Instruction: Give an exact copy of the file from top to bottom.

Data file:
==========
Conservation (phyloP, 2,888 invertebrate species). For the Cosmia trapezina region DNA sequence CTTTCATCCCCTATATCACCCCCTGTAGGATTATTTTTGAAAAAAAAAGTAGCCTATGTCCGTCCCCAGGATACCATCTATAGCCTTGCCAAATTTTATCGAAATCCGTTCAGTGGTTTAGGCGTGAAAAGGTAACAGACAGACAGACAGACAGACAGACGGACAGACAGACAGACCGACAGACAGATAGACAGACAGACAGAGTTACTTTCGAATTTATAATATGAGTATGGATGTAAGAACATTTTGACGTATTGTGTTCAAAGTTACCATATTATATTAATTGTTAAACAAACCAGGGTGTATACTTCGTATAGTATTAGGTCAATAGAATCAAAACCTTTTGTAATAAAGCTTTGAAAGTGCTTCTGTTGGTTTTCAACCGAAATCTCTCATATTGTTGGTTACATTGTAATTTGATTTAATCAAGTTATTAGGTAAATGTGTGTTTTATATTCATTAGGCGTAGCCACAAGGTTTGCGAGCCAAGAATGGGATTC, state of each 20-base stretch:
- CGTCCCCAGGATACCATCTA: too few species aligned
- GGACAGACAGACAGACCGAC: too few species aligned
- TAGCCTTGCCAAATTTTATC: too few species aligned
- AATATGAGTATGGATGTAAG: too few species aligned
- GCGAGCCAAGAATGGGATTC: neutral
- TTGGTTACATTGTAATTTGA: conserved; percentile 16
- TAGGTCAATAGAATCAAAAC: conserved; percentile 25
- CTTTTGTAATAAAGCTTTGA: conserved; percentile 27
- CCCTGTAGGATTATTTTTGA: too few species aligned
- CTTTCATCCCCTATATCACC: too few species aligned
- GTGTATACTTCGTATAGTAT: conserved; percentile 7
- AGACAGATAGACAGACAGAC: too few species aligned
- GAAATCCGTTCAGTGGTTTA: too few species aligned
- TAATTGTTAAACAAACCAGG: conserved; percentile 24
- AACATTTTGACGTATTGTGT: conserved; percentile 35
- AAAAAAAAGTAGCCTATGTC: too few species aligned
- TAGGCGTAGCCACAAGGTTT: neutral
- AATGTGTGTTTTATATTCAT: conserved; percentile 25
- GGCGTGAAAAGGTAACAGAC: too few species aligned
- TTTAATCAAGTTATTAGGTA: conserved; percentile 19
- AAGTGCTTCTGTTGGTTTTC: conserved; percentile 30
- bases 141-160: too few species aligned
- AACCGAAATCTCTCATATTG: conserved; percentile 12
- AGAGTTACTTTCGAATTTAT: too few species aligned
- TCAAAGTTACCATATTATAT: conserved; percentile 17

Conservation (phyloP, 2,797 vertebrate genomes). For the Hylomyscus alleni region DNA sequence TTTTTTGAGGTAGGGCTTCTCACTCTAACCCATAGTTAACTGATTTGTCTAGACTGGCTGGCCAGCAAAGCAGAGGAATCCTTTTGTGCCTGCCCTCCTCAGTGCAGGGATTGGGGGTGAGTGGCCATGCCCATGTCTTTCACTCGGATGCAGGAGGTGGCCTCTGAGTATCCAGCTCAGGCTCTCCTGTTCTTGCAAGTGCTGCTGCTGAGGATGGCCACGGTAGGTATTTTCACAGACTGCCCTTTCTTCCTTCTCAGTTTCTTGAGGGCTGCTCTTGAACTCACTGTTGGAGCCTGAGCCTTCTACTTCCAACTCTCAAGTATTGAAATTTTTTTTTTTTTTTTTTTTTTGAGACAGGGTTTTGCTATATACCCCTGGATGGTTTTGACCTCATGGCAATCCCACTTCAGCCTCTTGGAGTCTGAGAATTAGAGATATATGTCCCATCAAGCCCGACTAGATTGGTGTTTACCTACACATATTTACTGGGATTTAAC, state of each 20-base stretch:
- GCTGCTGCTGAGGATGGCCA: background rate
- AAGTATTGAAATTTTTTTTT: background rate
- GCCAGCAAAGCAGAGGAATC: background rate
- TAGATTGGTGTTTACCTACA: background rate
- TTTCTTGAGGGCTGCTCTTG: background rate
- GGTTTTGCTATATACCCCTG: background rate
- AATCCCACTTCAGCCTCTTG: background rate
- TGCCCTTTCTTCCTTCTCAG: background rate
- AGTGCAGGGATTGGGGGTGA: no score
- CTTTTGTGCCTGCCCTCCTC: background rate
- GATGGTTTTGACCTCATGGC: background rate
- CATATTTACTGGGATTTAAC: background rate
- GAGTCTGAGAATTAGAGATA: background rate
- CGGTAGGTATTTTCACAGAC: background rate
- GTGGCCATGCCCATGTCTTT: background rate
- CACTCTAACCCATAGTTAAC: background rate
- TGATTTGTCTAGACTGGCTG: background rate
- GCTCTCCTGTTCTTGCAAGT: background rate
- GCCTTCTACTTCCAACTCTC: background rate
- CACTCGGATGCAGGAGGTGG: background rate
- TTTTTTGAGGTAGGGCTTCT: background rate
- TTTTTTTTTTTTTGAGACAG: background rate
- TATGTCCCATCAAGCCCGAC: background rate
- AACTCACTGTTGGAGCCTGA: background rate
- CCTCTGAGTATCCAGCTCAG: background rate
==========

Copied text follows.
Conservation (phyloP, 2,888 invertebrate species). For the Cosmia trapezina region DNA sequence CTTTCATCCCCTATATCACCCCCTGTAGGATTATTTTTGAAAAAAAAAGTAGCCTATGTCCGTCCCCAGGATACCATCTATAGCCTTGCCAAATTTTATCGAAATCCGTTCAGTGGTTTAGGCGTGAAAAGGTAACAGACAGACAGACAGACAGACAGACGGACAGACAGACAGACCGACAGACAGATAGACAGACAGACAGAGTTACTTTCGAATTTATAATATGAGTATGGATGTAAGAACATTTTGACGTATTGTGTTCAAAGTTACCATATTATATTAATTGTTAAACAAACCAGGGTGTATACTTCGTATAGTATTAGGTCAATAGAATCAAAACCTTTTGTAATAAAGCTTTGAAAGTGCTTCTGTTGGTTTTCAACCGAAATCTCTCATATTGTTGGTTACATTGTAATTTGATTTAATCAAGTTATTAGGTAAATGTGTGTTTTATATTCATTAGGCGTAGCCACAAGGTTTGCGAGCCAAGAATGGGATTC, state of each 20-base stretch:
- CGTCCCCAGGATACCATCTA: too few species aligned
- GGACAGACAGACAGACCGAC: too few species aligned
- TAGCCTTGCCAAATTTTATC: too few species aligned
- AATATGAGTATGGATGTAAG: too few species aligned
- GCGAGCCAAGAATGGGATTC: neutral
- TTGGTTACATTGTAATTTGA: conserved; percentile 16
- TAGGTCAATAGAATCAAAAC: conserved; percentile 25
- CTTTTGTAATAAAGCTTTGA: conserved; percentile 27
- CCCTGTAGGATTATTTTTGA: too few species aligned
- CTTTCATCCCCTATATCACC: too few species aligned
- GTGTATACTTCGTATAGTAT: conserved; percentile 7
- AGACAGATAGACAGACAGAC: too few species aligned
- GAAATCCGTTCAGTGGTTTA: too few species aligned
- TAATTGTTAAACAAACCAGG: conserved; percentile 24
- AACATTTTGACGTATTGTGT: conserved; percentile 35
- AAAAAAAAGTAGCCTATGTC: too few species aligned
- TAGGCGTAGCCACAAGGTTT: neutral
- AATGTGTGTTTTATATTCAT: conserved; percentile 25
- GGCGTGAAAAGGTAACAGAC: too few species aligned
- TTTAATCAAGTTATTAGGTA: conserved; percentile 19
- AAGTGCTTCTGTTGGTTTTC: conserved; percentile 30
- bases 141-160: too few species aligned
- AACCGAAATCTCTCATATTG: conserved; percentile 12
- AGAGTTACTTTCGAATTTAT: too few species aligned
- TCAAAGTTACCATATTATAT: conserved; percentile 17

Conservation (phyloP, 2,797 vertebrate genomes). For the Hylomyscus alleni region DNA sequence TTTTTTGAGGTAGGGCTTCTCACTCTAACCCATAGTTAACTGATTTGTCTAGACTGGCTGGCCAGCAAAGCAGAGGAATCCTTTTGTGCCTGCCCTCCTCAGTGCAGGGATTGGGGGTGAGTGGCCATGCCCATGTCTTTCACTCGGATGCAGGAGGTGGCCTCTGAGTATCCAGCTCAGGCTCTCCTGTTCTTGCAAGTGCTGCTGCTGAGGATGGCCACGGTAGGTATTTTCACAGACTGCCCTTTCTTCCTTCTCAGTTTCTTGAGGGCTGCTCTTGAACTCACTGTTGGAGCCTGAGCCTTCTACTTCCAACTCTCAAGTATTGAAATTTTTTTTTTTTTTTTTTTTTTGAGACAGGGTTTTGCTATATACCCCTGGATGGTTTTGACCTCATGGCAATCCCACTTCAGCCTCTTGGAGTCTGAGAATTAGAGATATATGTCCCATCAAGCCCGACTAGATTGGTGTTTACCTACACATATTTACTGGGATTTAAC, state of each 20-base stretch:
- GCTGCTGCTGAGGATGGCCA: background rate
- AAGTATTGAAATTTTTTTTT: background rate
- GCCAGCAAAGCAGAGGAATC: background rate
- TAGATTGGTGTTTACCTACA: background rate
- TTTCTTGAGGGCTGCTCTTG: background rate
- GGTTTTGCTATATACCCCTG: background rate
- AATCCCACTTCAGCCTCTTG: background rate
- TGCCCTTTCTTCCTTCTCAG: background rate
- AGTGCAGGGATTGGGGGTGA: no score
- CTTTTGTGCCTGCCCTCCTC: background rate
- GATGGTTTTGACCTCATGGC: background rate
- CATATTTACTGGGATTTAAC: background rate
- GAGTCTGAGAATTAGAGATA: background rate
- CGGTAGGTATTTTCACAGAC: background rate
- GTGGCCATGCCCATGTCTTT: background rate
- CACTCTAACCCATAGTTAAC: background rate
- TGATTTGTCTAGACTGGCTG: background rate
- GCTCTCCTGTTCTTGCAAGT: background rate
- GCCTTCTACTTCCAACTCTC: background rate
- CACTCGGATGCAGGAGGTGG: background rate
- TTTTTTGAGGTAGGGCTTCT: background rate
- TTTTTTTTTTTTTGAGACAG: background rate
- TATGTCCCATCAAGCCCGAC: background rate
- AACTCACTGTTGGAGCCTGA: background rate
- CCTCTGAGTATCCAGCTCAG: background rate